Gerry Mulligan & Thelonious MonkMulligan Meets MonkOJC2013 (1957) The beauty of the Concord Music Group's treasure trove of a catalog is that it will always provide material for the Reassessing" column at All About Jazz and similar columns elsewhere. The newest round of re-releases celebrate the 60th anniversary of Riverside Records. Riverside Records was founded by Orrin Keepnews and Bill Grauer in 1953, remaining a major force in jazz recording in New York City for a decade, when Grauer perished from a heart attack and the label declared bankruptcy. The catalog ...read more
Verve's admirable, no frills, reissue series, Originals," includes a mixture of masterpieces and also-rans from its own and its associated labels' archives. This trio of albums from the September 2009 batch includes one near masterpiece, saxophonist Gato Barbieri's Chapter Three: Viva Emiliano Zapata; an outstanding blowing session, saxophonists Gerry Mulligan and Paul Desmond's Blues In Time; and one career footnote, guitarist Wes Montgomery's Down Here On The Ground.
Gato Barbieri Chapter Three: Viva Emiliano Zapata Impulse! 2009 (1974)
The fiery going on incantatory Chapter Three: Viva Emiliano Zapata was the ...read more
The typical jazz listener easily tires of hearing standards covered by newer artists. However, it's occasionally good to hear the masters revisit some of these old compositions--a way of staying connected. Jazz legends Billy Taylor and Gerry Mulligan have done that with Live at MCG. The Manchester Craftsmen's Guild is a non-profit organization in Pittsburgh, USA whose mission is to preserve, present and promote jazz. In doing so, MCG brings in artists such as Taylor and Mulligan to entertain and educate the jazz public. Taylor is a pianist, composer, teacher, lecturer, radio and television personality, recording artist ...read more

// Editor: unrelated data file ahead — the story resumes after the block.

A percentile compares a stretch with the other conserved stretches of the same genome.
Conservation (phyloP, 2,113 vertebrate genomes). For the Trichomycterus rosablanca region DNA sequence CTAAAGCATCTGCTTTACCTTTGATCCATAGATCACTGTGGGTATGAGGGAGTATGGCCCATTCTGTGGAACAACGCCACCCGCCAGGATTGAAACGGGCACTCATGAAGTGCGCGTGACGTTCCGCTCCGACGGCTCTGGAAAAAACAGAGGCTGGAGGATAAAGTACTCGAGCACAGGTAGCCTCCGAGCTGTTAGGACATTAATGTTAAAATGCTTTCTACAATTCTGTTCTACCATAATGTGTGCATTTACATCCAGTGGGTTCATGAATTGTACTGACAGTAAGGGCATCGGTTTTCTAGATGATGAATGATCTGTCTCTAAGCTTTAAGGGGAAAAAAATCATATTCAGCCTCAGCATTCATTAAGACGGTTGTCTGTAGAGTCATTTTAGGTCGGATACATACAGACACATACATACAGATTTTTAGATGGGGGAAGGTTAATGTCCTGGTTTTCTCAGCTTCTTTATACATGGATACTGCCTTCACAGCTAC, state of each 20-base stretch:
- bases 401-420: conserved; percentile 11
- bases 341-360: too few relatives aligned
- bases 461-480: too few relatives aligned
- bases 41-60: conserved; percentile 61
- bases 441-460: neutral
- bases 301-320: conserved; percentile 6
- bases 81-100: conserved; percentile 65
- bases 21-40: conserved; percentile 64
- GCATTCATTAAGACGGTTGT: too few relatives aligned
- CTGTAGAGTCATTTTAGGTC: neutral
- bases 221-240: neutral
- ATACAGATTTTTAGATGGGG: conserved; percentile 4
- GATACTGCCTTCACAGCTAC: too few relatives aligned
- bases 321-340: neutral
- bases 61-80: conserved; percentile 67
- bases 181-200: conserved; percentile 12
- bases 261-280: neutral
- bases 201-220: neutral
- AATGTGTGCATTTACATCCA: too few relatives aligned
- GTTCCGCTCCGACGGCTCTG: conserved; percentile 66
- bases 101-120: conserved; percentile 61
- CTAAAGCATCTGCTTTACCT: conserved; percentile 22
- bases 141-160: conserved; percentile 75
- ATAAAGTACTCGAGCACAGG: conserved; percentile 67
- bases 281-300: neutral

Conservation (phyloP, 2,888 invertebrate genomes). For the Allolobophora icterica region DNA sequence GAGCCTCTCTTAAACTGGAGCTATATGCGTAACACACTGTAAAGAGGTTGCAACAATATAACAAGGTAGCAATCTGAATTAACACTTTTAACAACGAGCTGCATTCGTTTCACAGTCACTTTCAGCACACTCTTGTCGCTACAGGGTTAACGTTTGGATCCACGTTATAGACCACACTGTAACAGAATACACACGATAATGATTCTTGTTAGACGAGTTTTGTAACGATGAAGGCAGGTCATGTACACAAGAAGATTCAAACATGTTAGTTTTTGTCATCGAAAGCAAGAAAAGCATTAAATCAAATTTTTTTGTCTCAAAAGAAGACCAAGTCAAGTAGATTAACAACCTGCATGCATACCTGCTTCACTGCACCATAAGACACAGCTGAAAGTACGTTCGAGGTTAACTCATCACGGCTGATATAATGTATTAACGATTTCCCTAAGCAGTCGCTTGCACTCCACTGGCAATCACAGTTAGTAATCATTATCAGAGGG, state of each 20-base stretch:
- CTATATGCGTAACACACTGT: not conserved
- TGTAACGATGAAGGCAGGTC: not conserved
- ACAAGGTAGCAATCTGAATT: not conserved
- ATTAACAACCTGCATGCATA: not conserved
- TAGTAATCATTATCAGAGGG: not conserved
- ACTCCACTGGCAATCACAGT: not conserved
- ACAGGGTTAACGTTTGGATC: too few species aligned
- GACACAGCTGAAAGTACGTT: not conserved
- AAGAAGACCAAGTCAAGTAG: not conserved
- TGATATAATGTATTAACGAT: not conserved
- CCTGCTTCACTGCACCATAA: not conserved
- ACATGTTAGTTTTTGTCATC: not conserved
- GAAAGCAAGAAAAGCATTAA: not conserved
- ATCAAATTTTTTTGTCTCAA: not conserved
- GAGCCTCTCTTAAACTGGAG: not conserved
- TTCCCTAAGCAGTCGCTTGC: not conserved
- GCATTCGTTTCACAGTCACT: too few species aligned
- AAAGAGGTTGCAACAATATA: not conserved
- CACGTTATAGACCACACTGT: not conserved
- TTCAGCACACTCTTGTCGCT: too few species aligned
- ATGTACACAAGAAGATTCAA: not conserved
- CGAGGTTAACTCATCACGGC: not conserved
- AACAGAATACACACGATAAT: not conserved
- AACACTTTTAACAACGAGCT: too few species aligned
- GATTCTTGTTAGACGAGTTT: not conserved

Dr. Billy Taylor has spent so much of the latter part of his nearly sixty-year career in jazz as an educator and broadcaster that it's easy to forget what a brilliant pianist he is. This splendid 1993 date, billed as his first-ever performance with the late baritone sax legend Gerry Mulligan, should serve as a reminder of Taylor's often overlooked talents--as well as a valuable addition to Mulligan's legacy. The album features the two veterans, Taylor, then seventy-two and Mulligan, sixty-six, in a live recording culled from a series of shows at Pittsburgh's Manchester Craftsmen's Guild, a ...read more
Gerry Mulligan Mosaic Select 21 Mosaic Records 2006
Gerry Mulligan is one of the greatest baritone saxophonists in the history of jazz, with a truly remarkable tone, sense of phrasing, and creativity. It's easy to overlook Mulligan's composing and arranging talents, but they too are of the highest caliber. This three-disc set offers several excellent examples of Mulligan's playing and writing skills.
These sessions, mainly from December of 1957, prove that Mulligan was willing to showcase his talents in a wide variety of settings--from his quartet to an all-star nonet (with an eye-popping lineup ...read more
Mulligan and Monk: what is their common ground? Certainly not the Cool School West Coast pianoless groups of Mulligan and Baker. Nor do you think of the Lester Young-influenced Mulligan in the same sphere (pun intended) as some of Monk's preeminent sax players, like Johnny Griffin or John Coltrane.Perhaps it is their mutual love for the Swing Era. Tunes on Mulligan Meets Monk like Sweet and Lovely and Mulligan's Decidedly (based on Charlie Shavers' Undecided ) are where they both really hook up and yet thrive in their own unique way. For instance, pianist Monk's chordal solo on ...read more
Back in '82 when this concert was recorded at Carnegie Hall, Mel Tormé was just starting his vocal ascent out of a slump by beginning a long and fruitful musical friendship with pianist George Shearing. Joined with Gerry Mulligan's big band, Tormé is in excellent form as he swings through an enthusiastic set of standards, bebop, and Ellingtonia.
This recording is quite important because it fills in gaps in each of the headliners' respective careers. Mulligan produced only one other recording that year (a soundtrack for a French film), and Shearing essentially had only his first duet with Tormé to ...read more